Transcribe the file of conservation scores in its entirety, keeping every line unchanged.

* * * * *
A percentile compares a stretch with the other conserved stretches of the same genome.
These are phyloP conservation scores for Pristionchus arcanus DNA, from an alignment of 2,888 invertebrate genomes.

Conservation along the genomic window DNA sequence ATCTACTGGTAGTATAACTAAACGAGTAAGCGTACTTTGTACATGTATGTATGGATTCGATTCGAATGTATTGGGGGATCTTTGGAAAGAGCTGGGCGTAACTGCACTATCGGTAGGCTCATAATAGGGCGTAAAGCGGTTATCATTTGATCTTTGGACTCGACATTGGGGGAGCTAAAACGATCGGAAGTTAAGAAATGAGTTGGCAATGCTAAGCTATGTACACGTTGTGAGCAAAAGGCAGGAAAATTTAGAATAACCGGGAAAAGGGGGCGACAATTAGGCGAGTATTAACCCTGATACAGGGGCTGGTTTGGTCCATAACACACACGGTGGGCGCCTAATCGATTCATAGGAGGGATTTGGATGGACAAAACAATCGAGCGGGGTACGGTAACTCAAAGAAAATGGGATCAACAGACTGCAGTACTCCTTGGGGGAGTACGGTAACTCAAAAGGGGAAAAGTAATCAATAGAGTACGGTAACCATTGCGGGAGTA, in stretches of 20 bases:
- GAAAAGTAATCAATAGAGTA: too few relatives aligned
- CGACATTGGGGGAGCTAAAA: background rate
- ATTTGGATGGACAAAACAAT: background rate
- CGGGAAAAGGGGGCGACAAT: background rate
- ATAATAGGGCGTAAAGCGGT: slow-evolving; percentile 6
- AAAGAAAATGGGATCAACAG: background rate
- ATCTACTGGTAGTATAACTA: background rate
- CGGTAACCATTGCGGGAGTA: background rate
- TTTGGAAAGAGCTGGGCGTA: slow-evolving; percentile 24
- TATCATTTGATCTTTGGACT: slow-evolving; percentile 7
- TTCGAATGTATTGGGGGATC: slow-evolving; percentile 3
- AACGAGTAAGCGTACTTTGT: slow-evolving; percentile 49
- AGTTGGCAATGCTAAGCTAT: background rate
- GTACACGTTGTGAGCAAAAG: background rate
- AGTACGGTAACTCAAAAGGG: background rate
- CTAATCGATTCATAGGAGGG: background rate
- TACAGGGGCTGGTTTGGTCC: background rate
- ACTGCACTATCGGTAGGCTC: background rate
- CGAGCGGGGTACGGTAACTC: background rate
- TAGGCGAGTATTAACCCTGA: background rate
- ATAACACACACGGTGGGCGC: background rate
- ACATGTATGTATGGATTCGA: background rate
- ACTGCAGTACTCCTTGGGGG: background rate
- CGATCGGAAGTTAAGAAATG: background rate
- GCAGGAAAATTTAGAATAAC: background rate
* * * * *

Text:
A percentile compares a stretch with the other conserved stretches of the same genome.
These are phyloP conservation scores for Pristionchus arcanus DNA, from an alignment of 2,888 invertebrate genomes.

Conservation along the genomic window DNA sequence ATCTACTGGTAGTATAACTAAACGAGTAAGCGTACTTTGTACATGTATGTATGGATTCGATTCGAATGTATTGGGGGATCTTTGGAAAGAGCTGGGCGTAACTGCACTATCGGTAGGCTCATAATAGGGCGTAAAGCGGTTATCATTTGATCTTTGGACTCGACATTGGGGGAGCTAAAACGATCGGAAGTTAAGAAATGAGTTGGCAATGCTAAGCTATGTACACGTTGTGAGCAAAAGGCAGGAAAATTTAGAATAACCGGGAAAAGGGGGCGACAATTAGGCGAGTATTAACCCTGATACAGGGGCTGGTTTGGTCCATAACACACACGGTGGGCGCCTAATCGATTCATAGGAGGGATTTGGATGGACAAAACAATCGAGCGGGGTACGGTAACTCAAAGAAAATGGGATCAACAGACTGCAGTACTCCTTGGGGGAGTACGGTAACTCAAAAGGGGAAAAGTAATCAATAGAGTACGGTAACCATTGCGGGAGTA, in stretches of 20 bases:
- GAAAAGTAATCAATAGAGTA: too few relatives aligned
- CGACATTGGGGGAGCTAAAA: background rate
- ATTTGGATGGACAAAACAAT: background rate
- CGGGAAAAGGGGGCGACAAT: background rate
- ATAATAGGGCGTAAAGCGGT: slow-evolving; percentile 6
- AAAGAAAATGGGATCAACAG: background rate
- ATCTACTGGTAGTATAACTA: background rate
- CGGTAACCATTGCGGGAGTA: background rate
- TTTGGAAAGAGCTGGGCGTA: slow-evolving; percentile 24
- TATCATTTGATCTTTGGACT: slow-evolving; percentile 7
- TTCGAATGTATTGGGGGATC: slow-evolving; percentile 3
- AACGAGTAAGCGTACTTTGT: slow-evolving; percentile 49
- AGTTGGCAATGCTAAGCTAT: background rate
- GTACACGTTGTGAGCAAAAG: background rate
- AGTACGGTAACTCAAAAGGG: background rate
- CTAATCGATTCATAGGAGGG: background rate
- TACAGGGGCTGGTTTGGTCC: background rate
- ACTGCACTATCGGTAGGCTC: background rate
- CGAGCGGGGTACGGTAACTC: background rate
- TAGGCGAGTATTAACCCTGA: background rate
- ATAACACACACGGTGGGCGC: background rate
- ACATGTATGTATGGATTCGA: background rate
- ACTGCAGTACTCCTTGGGGG: background rate
- CGATCGGAAGTTAAGAAATG: background rate
- GCAGGAAAATTTAGAATAAC: background rate